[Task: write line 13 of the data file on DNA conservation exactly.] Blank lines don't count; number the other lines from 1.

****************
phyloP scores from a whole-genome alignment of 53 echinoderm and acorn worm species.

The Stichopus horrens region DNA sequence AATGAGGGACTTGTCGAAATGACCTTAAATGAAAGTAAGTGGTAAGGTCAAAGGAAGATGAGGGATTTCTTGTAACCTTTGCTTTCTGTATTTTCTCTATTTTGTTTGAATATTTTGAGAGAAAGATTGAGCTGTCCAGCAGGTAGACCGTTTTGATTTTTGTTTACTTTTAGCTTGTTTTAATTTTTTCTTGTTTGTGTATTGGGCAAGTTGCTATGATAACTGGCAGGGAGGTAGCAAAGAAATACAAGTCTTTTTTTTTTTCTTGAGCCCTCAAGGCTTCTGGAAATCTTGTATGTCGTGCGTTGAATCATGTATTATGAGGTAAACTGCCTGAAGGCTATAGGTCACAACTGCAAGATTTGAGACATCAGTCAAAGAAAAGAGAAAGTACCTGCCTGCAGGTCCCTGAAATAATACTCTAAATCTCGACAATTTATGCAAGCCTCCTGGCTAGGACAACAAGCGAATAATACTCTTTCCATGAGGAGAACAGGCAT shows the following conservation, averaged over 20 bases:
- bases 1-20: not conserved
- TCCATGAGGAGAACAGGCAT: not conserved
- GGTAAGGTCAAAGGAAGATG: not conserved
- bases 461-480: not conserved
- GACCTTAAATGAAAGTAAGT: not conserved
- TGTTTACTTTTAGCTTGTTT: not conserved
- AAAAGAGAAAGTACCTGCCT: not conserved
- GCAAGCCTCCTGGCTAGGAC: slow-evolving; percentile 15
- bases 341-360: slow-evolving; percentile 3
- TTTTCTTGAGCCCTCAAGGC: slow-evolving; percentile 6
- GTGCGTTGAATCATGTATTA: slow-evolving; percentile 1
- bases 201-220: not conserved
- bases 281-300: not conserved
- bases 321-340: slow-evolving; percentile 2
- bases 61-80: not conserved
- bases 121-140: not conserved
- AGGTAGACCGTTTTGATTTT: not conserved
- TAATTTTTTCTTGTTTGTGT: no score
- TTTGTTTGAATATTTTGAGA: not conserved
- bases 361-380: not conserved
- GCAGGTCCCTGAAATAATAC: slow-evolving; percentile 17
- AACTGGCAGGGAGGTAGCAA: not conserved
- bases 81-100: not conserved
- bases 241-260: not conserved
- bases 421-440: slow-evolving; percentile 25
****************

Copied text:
- GTGCGTTGAATCATGTATTA: slow-evolving; percentile 1